Ruth Orkin (1921-1985) grew up in Hollywood in the heyday of the 1920s and 1930s. At the age of 10, she received her first camera, a 39 cent Univex. At 17 years old she took a monumental bicycle trip across the United States, from Los Angeles to New York City, to see the 1939 World’s Fair, and she photographed along the way.
Orkin moved to New York in 1943, where she worked as a nightclub photographer and shot baby pictures by day to buy her first professional camera. She worked for all the major magazines in 1940s, and also went to Tanglewood during the summers to shoot rehearsals. She photographed many of the worlds’ great musicians including Leonard Bernstein, Isaac Stern, Aaron Copland, Jascha Heifitz and Serge Koussevitzky.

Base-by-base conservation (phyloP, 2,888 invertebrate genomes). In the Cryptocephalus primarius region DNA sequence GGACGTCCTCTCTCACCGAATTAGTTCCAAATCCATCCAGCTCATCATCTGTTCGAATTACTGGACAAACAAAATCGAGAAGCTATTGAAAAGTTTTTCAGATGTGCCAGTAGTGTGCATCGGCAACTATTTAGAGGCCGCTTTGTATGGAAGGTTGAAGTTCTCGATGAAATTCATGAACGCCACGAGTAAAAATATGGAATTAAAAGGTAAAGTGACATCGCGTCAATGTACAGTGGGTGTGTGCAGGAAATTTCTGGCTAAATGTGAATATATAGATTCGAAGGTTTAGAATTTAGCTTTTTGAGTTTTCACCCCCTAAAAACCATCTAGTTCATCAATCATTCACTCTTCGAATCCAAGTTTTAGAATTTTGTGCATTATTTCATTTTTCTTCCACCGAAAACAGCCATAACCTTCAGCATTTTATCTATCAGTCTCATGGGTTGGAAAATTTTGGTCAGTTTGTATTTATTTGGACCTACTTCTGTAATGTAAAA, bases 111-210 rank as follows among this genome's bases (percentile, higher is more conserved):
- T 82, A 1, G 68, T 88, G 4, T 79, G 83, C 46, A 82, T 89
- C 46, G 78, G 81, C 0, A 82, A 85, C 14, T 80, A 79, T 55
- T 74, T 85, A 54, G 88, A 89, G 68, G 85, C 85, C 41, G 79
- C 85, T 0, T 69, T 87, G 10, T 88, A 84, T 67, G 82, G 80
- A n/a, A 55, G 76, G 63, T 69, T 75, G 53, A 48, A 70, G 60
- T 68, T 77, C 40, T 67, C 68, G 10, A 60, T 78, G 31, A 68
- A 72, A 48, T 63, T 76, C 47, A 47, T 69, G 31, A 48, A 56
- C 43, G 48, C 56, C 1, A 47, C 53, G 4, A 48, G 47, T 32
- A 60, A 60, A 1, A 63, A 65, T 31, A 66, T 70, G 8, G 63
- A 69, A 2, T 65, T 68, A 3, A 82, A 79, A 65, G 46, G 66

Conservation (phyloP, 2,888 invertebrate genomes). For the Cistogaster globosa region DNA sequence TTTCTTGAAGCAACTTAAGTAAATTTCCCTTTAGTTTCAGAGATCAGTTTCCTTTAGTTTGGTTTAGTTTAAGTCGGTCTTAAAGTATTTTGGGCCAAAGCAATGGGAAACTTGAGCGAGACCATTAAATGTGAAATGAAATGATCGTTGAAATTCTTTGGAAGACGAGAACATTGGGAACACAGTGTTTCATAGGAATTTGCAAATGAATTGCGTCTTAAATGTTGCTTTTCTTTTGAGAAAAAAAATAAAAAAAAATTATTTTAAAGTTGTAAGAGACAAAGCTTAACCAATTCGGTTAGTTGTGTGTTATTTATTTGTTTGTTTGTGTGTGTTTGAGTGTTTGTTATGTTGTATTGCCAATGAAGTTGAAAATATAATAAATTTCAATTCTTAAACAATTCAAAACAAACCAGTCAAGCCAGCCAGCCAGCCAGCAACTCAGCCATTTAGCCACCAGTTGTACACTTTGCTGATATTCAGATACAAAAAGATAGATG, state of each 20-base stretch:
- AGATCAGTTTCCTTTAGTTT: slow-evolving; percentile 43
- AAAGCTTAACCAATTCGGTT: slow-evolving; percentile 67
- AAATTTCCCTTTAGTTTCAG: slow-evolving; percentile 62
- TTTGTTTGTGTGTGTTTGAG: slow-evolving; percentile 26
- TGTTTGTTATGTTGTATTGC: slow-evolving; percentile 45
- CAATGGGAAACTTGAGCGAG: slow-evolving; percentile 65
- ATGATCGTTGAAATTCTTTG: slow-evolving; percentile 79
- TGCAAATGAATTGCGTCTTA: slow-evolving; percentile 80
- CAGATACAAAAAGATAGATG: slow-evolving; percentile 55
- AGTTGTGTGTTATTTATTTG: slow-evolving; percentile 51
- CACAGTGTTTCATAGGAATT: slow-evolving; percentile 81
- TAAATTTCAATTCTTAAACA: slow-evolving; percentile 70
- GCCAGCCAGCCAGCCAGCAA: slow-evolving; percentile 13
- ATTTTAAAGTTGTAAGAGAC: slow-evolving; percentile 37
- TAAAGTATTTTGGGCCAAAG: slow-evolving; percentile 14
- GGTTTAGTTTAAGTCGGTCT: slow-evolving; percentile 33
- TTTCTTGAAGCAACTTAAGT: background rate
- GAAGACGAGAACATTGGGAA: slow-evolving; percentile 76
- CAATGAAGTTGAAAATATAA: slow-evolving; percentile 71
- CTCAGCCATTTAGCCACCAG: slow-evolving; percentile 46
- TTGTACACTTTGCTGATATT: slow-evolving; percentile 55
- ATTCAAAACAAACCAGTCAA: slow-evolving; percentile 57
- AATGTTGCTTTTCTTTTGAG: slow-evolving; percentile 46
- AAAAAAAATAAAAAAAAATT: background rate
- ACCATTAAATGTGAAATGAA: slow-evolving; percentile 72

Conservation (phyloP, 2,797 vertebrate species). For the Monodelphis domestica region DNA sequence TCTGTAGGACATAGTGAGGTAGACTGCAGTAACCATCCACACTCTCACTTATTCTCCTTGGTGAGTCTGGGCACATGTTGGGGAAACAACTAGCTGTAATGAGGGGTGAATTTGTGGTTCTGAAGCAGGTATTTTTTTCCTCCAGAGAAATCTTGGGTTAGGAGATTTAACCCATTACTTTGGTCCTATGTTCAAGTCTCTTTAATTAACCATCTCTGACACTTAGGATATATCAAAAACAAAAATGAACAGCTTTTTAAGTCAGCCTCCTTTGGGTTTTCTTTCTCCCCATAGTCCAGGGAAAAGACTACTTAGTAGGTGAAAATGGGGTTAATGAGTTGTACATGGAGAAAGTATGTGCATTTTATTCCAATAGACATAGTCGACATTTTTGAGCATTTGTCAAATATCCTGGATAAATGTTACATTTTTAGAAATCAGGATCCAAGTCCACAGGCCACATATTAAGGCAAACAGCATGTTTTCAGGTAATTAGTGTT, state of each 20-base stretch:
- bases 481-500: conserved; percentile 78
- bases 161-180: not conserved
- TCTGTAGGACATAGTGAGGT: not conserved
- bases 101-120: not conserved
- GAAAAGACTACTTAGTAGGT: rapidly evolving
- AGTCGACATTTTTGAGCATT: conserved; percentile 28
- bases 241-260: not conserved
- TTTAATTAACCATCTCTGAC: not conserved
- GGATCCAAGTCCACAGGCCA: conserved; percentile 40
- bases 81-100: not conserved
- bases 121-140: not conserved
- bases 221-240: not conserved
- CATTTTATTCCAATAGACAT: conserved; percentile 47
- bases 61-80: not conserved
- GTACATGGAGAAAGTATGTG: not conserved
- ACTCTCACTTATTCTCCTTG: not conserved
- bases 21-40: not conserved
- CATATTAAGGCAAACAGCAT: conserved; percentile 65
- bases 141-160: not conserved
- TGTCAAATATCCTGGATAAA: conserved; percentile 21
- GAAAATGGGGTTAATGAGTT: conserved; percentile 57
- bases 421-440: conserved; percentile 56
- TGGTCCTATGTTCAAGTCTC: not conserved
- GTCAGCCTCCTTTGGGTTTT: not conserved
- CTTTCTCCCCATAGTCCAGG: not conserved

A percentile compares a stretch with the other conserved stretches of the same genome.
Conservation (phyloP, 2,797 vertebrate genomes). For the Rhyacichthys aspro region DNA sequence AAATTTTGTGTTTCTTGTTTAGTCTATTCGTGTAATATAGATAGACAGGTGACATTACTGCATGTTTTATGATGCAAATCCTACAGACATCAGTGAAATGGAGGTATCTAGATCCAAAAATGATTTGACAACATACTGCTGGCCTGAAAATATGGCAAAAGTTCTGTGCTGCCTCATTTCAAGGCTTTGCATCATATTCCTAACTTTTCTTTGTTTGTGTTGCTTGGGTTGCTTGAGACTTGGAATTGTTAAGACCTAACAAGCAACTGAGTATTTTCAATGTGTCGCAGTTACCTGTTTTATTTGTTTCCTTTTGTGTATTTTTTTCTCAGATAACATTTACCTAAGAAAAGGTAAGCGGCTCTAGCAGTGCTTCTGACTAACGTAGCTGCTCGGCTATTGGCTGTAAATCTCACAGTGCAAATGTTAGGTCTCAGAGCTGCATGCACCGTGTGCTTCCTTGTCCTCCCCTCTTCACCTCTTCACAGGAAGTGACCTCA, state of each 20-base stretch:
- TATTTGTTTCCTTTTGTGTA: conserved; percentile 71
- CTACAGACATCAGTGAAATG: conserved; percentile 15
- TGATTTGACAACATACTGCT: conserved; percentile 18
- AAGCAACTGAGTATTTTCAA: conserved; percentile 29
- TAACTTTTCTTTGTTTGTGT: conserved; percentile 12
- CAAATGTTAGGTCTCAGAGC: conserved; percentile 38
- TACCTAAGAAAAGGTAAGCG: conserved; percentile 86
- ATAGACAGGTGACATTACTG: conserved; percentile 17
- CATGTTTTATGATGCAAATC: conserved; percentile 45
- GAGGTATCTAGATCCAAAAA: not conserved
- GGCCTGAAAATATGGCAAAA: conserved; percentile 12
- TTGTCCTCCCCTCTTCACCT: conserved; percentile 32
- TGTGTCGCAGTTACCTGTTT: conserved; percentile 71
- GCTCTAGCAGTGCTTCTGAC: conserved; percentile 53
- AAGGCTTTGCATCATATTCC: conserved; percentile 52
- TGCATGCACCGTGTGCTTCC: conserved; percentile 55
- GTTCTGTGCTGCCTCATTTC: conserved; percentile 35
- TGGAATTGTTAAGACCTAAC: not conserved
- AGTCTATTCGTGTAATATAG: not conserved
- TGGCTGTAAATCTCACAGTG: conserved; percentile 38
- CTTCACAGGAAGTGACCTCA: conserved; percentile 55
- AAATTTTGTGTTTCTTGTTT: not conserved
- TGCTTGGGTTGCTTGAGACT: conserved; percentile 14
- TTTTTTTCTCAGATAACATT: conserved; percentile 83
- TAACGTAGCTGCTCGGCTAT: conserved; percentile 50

In 1951, Orkin went to Italy, and it was in Florence where she met Nina Lee Craig, an art student and fellow American, who became the subject of American Girl in Italy. The photograph was part of a series originally titled Don’t Be Afraid to Travel Alone about what women encountered traveling alone in Europe after the war.
On her return to New York, Orkin married the photographer and filmmaker Morris Engel. Together they produced two feature films, including the classic Little Fugitive which was nominated for an Academy Award in 1953. From their New York apartment overlooking Central Park, Orkin photographed marathons, parades, concerts, demonstrations, and the changing seasons. These photographs were the subject of two widely acclaimed books, A World Through My Window and More Pictures From My Window.